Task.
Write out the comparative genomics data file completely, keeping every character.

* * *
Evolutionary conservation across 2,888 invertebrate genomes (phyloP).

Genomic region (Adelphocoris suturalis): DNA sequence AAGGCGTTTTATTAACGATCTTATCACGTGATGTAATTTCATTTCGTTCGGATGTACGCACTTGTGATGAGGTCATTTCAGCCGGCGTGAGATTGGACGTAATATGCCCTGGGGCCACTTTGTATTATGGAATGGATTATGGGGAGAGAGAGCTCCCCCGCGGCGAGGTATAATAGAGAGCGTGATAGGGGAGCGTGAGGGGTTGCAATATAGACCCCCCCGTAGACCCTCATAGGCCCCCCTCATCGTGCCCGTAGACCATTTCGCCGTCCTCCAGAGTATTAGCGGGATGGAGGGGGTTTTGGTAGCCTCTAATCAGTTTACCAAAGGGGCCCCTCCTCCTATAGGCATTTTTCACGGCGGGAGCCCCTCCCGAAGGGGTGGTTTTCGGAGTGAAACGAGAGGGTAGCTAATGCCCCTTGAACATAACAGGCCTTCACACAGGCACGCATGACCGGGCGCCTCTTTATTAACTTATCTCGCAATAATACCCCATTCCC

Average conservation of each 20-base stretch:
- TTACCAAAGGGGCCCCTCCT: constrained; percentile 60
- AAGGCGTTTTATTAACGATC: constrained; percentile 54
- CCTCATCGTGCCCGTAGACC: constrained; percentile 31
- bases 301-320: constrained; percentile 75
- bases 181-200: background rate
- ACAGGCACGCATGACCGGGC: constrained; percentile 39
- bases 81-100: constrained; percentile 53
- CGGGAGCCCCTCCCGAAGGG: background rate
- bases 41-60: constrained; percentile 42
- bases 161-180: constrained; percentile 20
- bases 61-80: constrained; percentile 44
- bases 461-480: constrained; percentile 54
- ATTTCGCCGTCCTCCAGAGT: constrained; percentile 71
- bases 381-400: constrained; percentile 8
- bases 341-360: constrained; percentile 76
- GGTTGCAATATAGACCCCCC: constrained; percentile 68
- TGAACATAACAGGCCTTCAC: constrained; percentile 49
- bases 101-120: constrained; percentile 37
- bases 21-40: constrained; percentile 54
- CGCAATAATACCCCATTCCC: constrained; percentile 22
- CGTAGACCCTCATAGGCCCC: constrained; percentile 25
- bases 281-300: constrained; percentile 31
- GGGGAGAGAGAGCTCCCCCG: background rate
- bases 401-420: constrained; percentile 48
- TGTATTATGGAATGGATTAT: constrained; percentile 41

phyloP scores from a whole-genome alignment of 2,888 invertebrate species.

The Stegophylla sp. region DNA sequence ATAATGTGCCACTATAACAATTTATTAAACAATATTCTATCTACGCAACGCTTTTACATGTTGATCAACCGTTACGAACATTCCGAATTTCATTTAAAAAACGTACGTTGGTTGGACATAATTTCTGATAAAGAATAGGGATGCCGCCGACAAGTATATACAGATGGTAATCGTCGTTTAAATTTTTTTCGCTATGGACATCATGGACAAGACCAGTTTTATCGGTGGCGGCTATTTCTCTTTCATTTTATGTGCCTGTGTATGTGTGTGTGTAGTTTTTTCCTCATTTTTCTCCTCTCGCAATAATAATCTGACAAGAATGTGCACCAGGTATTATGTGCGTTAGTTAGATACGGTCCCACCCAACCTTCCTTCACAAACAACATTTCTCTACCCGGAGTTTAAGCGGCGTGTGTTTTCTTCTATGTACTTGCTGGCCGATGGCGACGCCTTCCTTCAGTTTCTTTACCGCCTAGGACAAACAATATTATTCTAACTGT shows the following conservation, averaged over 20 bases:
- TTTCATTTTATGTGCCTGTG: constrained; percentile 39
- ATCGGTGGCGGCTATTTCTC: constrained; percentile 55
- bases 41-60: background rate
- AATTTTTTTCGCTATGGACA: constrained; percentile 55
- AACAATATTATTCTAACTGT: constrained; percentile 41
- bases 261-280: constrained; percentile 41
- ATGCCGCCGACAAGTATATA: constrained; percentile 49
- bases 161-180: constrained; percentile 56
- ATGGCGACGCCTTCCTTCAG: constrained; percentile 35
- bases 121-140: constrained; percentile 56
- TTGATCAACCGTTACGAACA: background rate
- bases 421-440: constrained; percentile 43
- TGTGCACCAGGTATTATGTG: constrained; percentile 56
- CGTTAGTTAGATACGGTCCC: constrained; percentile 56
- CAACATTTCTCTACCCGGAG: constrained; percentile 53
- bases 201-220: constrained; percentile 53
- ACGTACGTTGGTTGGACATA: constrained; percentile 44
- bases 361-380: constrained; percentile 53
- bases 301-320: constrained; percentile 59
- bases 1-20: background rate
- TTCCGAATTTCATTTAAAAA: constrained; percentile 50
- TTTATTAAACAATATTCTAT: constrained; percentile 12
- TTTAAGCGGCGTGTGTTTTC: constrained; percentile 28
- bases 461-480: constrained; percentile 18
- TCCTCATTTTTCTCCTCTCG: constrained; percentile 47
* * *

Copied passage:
Evolutionary conservation across 2,888 invertebrate genomes (phyloP).

Genomic region (Adelphocoris suturalis): DNA sequence AAGGCGTTTTATTAACGATCTTATCACGTGATGTAATTTCATTTCGTTCGGATGTACGCACTTGTGATGAGGTCATTTCAGCCGGCGTGAGATTGGACGTAATATGCCCTGGGGCCACTTTGTATTATGGAATGGATTATGGGGAGAGAGAGCTCCCCCGCGGCGAGGTATAATAGAGAGCGTGATAGGGGAGCGTGAGGGGTTGCAATATAGACCCCCCCGTAGACCCTCATAGGCCCCCCTCATCGTGCCCGTAGACCATTTCGCCGTCCTCCAGAGTATTAGCGGGATGGAGGGGGTTTTGGTAGCCTCTAATCAGTTTACCAAAGGGGCCCCTCCTCCTATAGGCATTTTTCACGGCGGGAGCCCCTCCCGAAGGGGTGGTTTTCGGAGTGAAACGAGAGGGTAGCTAATGCCCCTTGAACATAACAGGCCTTCACACAGGCACGCATGACCGGGCGCCTCTTTATTAACTTATCTCGCAATAATACCCCATTCCC

Average conservation of each 20-base stretch:
- TTACCAAAGGGGCCCCTCCT: constrained; percentile 60
- AAGGCGTTTTATTAACGATC: constrained; percentile 54
- CCTCATCGTGCCCGTAGACC: constrained; percentile 31
- bases 301-320: constrained; percentile 75
- bases 181-200: background rate
- ACAGGCACGCATGACCGGGC: constrained; percentile 39
- bases 81-100: constrained; percentile 53
- CGGGAGCCCCTCCCGAAGGG: background rate
- bases 41-60: constrained; percentile 42
- bases 161-180: constrained; percentile 20
- bases 61-80: constrained; percentile 44
- bases 461-480: constrained; percentile 54
- ATTTCGCCGTCCTCCAGAGT: constrained; percentile 71
- bases 381-400: constrained; percentile 8
- bases 341-360: constrained; percentile 76
- GGTTGCAATATAGACCCCCC: constrained; percentile 68
- TGAACATAACAGGCCTTCAC: constrained; percentile 49
- bases 101-120: constrained; percentile 37
- bases 21-40: constrained; percentile 54
- CGCAATAATACCCCATTCCC: constrained; percentile 22
- CGTAGACCCTCATAGGCCCC: constrained; percentile 25
- bases 281-300: constrained; percentile 31
- GGGGAGAGAGAGCTCCCCCG: background rate
- bases 401-420: constrained; percentile 48
- TGTATTATGGAATGGATTAT: constrained; percentile 41

phyloP scores from a whole-genome alignment of 2,888 invertebrate species.

The Stegophylla sp. region DNA sequence ATAATGTGCCACTATAACAATTTATTAAACAATATTCTATCTACGCAACGCTTTTACATGTTGATCAACCGTTACGAACATTCCGAATTTCATTTAAAAAACGTACGTTGGTTGGACATAATTTCTGATAAAGAATAGGGATGCCGCCGACAAGTATATACAGATGGTAATCGTCGTTTAAATTTTTTTCGCTATGGACATCATGGACAAGACCAGTTTTATCGGTGGCGGCTATTTCTCTTTCATTTTATGTGCCTGTGTATGTGTGTGTGTAGTTTTTTCCTCATTTTTCTCCTCTCGCAATAATAATCTGACAAGAATGTGCACCAGGTATTATGTGCGTTAGTTAGATACGGTCCCACCCAACCTTCCTTCACAAACAACATTTCTCTACCCGGAGTTTAAGCGGCGTGTGTTTTCTTCTATGTACTTGCTGGCCGATGGCGACGCCTTCCTTCAGTTTCTTTACCGCCTAGGACAAACAATATTATTCTAACTGT shows the following conservation, averaged over 20 bases:
- TTTCATTTTATGTGCCTGTG: constrained; percentile 39
- ATCGGTGGCGGCTATTTCTC: constrained; percentile 55
- bases 41-60: background rate
- AATTTTTTTCGCTATGGACA: constrained; percentile 55
- AACAATATTATTCTAACTGT: constrained; percentile 41
- bases 261-280: constrained; percentile 41
- ATGCCGCCGACAAGTATATA: constrained; percentile 49
- bases 161-180: constrained; percentile 56
- ATGGCGACGCCTTCCTTCAG: constrained; percentile 35
- bases 121-140: constrained; percentile 56
- TTGATCAACCGTTACGAACA: background rate
- bases 421-440: constrained; percentile 43
- TGTGCACCAGGTATTATGTG: constrained; percentile 56
- CGTTAGTTAGATACGGTCCC: constrained; percentile 56
- CAACATTTCTCTACCCGGAG: constrained; percentile 53
- bases 201-220: constrained; percentile 53
- ACGTACGTTGGTTGGACATA: constrained; percentile 44
- bases 361-380: constrained; percentile 53
- bases 301-320: constrained; percentile 59
- bases 1-20: background rate
- TTCCGAATTTCATTTAAAAA: constrained; percentile 50
- TTTATTAAACAATATTCTAT: constrained; percentile 12
- TTTAAGCGGCGTGTGTTTTC: constrained; percentile 28
- bases 461-480: constrained; percentile 18
- TCCTCATTTTTCTCCTCTCG: constrained; percentile 47